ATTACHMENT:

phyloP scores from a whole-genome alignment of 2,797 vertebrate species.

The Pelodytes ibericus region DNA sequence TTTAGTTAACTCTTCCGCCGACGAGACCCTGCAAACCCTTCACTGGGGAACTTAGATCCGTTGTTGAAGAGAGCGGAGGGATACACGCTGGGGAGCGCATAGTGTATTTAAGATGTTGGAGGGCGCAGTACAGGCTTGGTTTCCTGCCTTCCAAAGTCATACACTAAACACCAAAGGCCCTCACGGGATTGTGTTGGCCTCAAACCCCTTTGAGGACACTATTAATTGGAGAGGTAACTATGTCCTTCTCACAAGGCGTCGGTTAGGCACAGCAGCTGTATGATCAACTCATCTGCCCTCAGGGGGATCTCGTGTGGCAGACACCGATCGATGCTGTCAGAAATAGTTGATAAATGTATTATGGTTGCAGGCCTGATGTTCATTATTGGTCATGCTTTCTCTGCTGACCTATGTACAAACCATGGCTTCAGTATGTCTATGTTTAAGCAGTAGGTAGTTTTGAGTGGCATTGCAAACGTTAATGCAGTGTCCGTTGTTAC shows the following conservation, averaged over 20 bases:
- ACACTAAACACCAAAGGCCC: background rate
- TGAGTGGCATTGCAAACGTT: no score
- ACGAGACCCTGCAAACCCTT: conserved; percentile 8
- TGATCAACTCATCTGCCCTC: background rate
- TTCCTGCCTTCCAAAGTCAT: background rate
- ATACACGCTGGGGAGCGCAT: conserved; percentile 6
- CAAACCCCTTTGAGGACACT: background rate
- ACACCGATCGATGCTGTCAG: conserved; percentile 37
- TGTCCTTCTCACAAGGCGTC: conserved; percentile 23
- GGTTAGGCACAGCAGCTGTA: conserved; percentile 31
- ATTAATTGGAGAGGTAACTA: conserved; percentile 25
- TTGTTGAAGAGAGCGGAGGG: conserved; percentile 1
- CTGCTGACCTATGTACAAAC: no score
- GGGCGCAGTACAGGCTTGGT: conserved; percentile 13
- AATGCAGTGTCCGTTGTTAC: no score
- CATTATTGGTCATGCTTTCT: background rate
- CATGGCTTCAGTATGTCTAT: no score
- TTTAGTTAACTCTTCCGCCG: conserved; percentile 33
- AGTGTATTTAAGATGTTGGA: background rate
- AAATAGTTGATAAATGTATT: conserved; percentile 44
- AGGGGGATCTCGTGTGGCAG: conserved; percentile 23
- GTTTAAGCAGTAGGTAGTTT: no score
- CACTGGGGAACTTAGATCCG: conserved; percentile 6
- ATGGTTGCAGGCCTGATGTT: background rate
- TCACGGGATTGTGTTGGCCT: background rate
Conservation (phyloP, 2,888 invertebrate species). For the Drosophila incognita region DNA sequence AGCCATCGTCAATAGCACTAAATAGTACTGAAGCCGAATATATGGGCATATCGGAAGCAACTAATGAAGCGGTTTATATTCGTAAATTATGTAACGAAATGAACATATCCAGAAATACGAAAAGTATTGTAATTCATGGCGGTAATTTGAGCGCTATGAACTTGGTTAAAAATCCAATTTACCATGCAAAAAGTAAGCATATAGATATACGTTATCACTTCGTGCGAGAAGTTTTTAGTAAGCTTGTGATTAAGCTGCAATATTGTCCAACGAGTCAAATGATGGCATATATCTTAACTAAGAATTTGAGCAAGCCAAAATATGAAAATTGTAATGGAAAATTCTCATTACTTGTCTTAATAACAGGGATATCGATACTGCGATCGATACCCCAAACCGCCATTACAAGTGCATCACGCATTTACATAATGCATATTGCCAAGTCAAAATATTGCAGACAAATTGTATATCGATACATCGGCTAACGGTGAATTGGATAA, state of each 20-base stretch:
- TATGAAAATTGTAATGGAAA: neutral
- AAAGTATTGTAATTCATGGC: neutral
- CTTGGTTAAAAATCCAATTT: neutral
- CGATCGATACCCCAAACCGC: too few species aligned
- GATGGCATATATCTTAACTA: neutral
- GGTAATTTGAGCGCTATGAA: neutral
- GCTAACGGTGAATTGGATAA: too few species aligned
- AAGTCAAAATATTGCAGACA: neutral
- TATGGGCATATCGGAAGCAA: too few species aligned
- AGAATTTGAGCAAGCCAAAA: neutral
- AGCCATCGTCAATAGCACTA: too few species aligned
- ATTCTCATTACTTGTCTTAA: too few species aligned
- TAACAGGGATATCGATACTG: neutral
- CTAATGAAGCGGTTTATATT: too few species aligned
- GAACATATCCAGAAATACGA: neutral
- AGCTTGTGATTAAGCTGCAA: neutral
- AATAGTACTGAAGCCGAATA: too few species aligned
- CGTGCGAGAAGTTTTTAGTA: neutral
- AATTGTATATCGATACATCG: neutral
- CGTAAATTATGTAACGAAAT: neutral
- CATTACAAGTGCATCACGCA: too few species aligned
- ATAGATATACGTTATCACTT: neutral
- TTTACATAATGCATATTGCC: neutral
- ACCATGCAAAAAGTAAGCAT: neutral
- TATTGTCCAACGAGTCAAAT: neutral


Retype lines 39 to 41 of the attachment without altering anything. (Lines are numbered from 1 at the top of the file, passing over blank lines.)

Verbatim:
- AGCCATCGTCAATAGCACTA: too few species aligned
- ATTCTCATTACTTGTCTTAA: too few species aligned
- TAACAGGGATATCGATACTG: neutral